Saturday, January 15, 2011

Friday Field Notes-- Scalawags on a Frosty Morning, and a Digression


Walking the kids to school this morning, I noticed the buds  were reddening on the weeping plums we pass on the way--when they bloom, I'll show you.

Prunus mume
 ...On the way to baseball practice last weekend, one of the plum trees I passed was already opening up.  I nearly went backward off my bike looking up at the blossoms.  So I got off and stood underneath to look at the flowers against the bright blue.

Raphanus sativus var. longipinnatus

It was cold this morning--I could see my breath.  But it never gets so cold on the Kanto plain that the ground freezes--winter fields are planted with negi and hakusai and daikon (above).  Daikon leaves can be put into miso soup, and the large, white root (can you see it in the middle of the picture?  It sticks right up out of the ground) can be pickled or simmered or put into Tonjiru.  If I forget, remind me to post a (very simple!) recipe for Simmered Daikon.  I noticed on Wiki that there is a variety of seed that grows successfully in Southern England, so possibly there's a variety that grows in Canada or the States as well--if you can't get it at an Asian market in your area. Try it if you can get it--it's low in calories (3oz/85g=18kcal), yet filling, and contains 34 percent of the RDA for vitamin C.

Brassica rapa subsp. pekinensis-- Napa cabbage

...a beautiful hakusai...

...leaves still sparkling with frost...

Chaenomeles japonica of the family Rosaceae

It hasn't been too cold here, so the plums and Boke are starting to bloom a little early.

I'd never seen Boke before coming to Japan, so I had to pester people 'til I found out what it was called (boh-kay).  Later I discovered that it's a flowering quince, which I'd never seen, but only knew the word form Edward Lear ("they dined on mince and slices of quince").

Boke can also be grown as bonsai...

Bushes with red flowers are common, but I love the pink ones... ...white and blush and rose pink all together.  Somehow they seem more delicate.  Fragile--like my grandmother's Haviland.  Pink Flowering Quince would be a lovely china pattern, don't you think?

Stopping to look at this and that, I'd forgotten that I was supposed to return the community center keys--the reason, in fact, for walking this direction back from the school.  Forgetful, I suppose, but, well, there you are.  I hate to be rushed and have no time to look about me.  Right--off you go, up the street.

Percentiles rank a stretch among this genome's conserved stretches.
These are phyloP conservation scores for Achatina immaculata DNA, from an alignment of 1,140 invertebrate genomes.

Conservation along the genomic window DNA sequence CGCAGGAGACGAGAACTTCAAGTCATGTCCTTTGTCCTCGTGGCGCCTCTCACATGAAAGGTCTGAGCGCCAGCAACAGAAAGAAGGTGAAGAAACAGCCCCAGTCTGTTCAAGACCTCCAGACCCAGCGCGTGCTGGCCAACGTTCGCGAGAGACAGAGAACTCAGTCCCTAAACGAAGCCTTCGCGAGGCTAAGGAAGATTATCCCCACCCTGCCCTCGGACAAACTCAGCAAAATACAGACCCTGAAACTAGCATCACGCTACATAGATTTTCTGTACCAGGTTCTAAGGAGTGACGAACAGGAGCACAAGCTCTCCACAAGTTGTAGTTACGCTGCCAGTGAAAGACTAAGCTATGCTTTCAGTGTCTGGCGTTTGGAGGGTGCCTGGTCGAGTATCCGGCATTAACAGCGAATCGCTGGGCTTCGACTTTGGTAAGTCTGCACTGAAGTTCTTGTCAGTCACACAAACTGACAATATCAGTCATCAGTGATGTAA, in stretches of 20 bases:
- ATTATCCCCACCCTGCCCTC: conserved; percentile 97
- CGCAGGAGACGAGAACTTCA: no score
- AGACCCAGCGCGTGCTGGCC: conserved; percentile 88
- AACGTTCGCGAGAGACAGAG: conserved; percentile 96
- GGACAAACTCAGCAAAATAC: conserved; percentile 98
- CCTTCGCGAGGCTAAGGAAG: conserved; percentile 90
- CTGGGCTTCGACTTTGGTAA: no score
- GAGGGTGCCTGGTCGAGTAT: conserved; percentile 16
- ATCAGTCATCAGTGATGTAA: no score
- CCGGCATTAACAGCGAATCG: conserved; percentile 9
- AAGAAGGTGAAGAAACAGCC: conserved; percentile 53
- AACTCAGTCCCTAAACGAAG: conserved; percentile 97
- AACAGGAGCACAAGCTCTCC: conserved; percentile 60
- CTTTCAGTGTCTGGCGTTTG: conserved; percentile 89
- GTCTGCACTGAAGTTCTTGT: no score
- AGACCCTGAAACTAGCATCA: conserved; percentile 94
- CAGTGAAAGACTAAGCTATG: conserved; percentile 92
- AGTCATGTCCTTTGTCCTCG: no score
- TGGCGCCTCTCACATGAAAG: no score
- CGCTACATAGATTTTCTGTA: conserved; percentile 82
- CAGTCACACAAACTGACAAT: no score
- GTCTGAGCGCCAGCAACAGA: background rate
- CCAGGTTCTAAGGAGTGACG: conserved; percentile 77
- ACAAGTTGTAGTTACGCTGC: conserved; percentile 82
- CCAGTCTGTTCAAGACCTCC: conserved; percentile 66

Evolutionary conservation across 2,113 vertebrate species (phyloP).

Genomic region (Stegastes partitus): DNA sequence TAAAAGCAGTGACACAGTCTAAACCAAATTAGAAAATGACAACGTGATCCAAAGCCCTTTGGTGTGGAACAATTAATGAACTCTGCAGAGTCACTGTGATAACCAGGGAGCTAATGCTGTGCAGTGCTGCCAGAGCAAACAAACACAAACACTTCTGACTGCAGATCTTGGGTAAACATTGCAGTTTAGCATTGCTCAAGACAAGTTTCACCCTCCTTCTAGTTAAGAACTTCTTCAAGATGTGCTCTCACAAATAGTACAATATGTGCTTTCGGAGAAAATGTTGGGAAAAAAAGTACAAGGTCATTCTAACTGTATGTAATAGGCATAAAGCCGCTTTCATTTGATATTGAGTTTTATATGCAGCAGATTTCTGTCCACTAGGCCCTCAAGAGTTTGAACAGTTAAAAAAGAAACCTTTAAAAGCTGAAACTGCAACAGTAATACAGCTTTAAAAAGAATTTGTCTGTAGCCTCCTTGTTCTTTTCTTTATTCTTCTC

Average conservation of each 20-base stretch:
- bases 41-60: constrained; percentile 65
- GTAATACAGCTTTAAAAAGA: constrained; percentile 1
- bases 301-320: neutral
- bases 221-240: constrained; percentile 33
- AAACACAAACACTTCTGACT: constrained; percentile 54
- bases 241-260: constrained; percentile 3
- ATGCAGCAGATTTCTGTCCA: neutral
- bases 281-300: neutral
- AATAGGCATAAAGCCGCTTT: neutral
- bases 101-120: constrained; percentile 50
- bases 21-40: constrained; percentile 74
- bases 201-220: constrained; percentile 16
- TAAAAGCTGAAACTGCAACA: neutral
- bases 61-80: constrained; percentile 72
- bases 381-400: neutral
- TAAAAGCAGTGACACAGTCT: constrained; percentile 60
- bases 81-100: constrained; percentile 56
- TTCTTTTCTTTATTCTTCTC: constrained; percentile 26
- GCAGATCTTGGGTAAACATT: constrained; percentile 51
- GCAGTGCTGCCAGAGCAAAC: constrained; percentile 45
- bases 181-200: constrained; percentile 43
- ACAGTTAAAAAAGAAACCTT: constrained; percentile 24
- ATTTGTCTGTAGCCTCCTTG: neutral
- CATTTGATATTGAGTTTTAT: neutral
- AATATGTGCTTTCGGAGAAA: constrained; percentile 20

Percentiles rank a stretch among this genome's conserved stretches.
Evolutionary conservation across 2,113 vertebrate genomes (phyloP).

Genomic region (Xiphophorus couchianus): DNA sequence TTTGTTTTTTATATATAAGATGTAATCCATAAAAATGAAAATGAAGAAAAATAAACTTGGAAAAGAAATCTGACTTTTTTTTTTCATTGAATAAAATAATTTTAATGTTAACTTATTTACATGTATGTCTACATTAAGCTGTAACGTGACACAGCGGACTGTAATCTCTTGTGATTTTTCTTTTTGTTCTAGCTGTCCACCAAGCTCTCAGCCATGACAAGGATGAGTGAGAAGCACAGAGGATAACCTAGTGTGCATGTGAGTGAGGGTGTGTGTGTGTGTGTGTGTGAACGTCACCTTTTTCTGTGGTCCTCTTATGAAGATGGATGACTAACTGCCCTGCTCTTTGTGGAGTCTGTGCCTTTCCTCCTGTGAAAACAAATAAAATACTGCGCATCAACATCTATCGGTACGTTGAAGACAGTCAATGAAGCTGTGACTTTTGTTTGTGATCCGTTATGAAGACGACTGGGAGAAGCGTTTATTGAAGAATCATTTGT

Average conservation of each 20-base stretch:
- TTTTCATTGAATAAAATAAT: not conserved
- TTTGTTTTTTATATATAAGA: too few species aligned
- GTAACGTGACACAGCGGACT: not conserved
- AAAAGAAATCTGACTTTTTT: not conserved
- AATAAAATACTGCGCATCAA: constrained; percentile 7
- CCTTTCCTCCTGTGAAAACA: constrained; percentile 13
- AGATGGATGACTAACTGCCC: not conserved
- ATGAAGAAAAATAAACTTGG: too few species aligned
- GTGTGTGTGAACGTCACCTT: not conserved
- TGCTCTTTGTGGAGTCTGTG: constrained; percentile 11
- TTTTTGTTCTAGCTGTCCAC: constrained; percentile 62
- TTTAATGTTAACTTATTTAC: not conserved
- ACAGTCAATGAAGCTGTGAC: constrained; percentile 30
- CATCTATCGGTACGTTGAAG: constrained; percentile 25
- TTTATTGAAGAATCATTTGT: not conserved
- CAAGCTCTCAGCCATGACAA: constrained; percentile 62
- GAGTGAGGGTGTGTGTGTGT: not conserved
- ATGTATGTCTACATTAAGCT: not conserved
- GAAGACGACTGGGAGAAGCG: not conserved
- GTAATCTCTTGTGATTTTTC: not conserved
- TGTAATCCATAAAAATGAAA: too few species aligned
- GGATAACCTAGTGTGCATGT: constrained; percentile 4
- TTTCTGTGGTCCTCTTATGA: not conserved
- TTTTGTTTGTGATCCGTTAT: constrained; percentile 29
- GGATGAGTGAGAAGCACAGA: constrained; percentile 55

...It's a smallish temple.  The monk and his wife live in attached rooms around back.  The cemetery abuts the mountain, up the steps and left around back of the temple.  Most mornings the sparrows are there, but this morning I could hear nothing but the Hiyodori squeeling--hooligans that they are ;-))

I walked around back to drop the keys next to the milk bottles sitting on top of the mailbox.  The big tree in back was a-flutter with Hiyodori eating berries that fell to the ground making small "thunks" that sounded as though a box full of Pachinko balls were being poured from the treetop....

 After a bit, a dark shape darted out of the berry tree and over my head.

Somebody had had enough, I expect, and went to sit by himself in the now leafless gingko tree, ruffed head feathers just visible among the sheaths from which next spring's leaves will sprout.  I remember full well the first time I heard Hiyodori--I listened for a good twenty minutes to raucous squeeling, unable to ascertain whether it was actually a bird I was hearing, or kids squeeling their car tires in the distance, or a large rubber something slowly deflating.  Hiyodori are an extremely common bird in Japan and East Asia, but unknown in North America, which must explain my utter inability to determine that I was, in fact, hearing a bird.  I'd never heard *anything* like the ruckus they made.

 A digression...

Gibt geheimen Sinn zu kosten, Wie's den Wissenden erbaut...

Forgive me for possibly boring you with another ginkgo photo--I love them so much, I tend to assume everybody else must love them as well and want to look at them as much as I do.  If that's not the case, I must beg your patience. 

 I first remember seeing ginkgos regularly in college--my university had several scattered about the campus, and two large ones  in the old crescent area of the campus.  The two big ones were male and female, and extraordinarily stinky in the fall when the seed fruits ripened and fell to the ground.  I didn't know 'til then that trees came like that--in two sexes, I mean. 

A number of years later, after I became a German teacher, I traveled back to Germany--to Jena and Weimar, in fact, where Goethe lived in his middle years.  There I discovered that Goethe, too, was fascinated by Ginkgos--and suddenly the cardboard-cutout literary genius,whose Faust I'd struggled to read bits of, became a real person.  An interesting person--a person I suddenly wished I could know and talk to.  I read Italienische Reise and learned how many different things he was interested in, how he studied geology, optics, biology--climbed Vesuvius, formulated a theory on optics, and hypothesized that Ginkgo Biloba represented the Urbaum (the "original tree", from whence all other species had sprung) many years before Darwin's Origin of Species.  Many years, in fact, before fossils recognizably related to the modern tree were found and dated to the Permian (the Permian! 270 million years ago!).  A living fossil.  That just sends shivers up and down.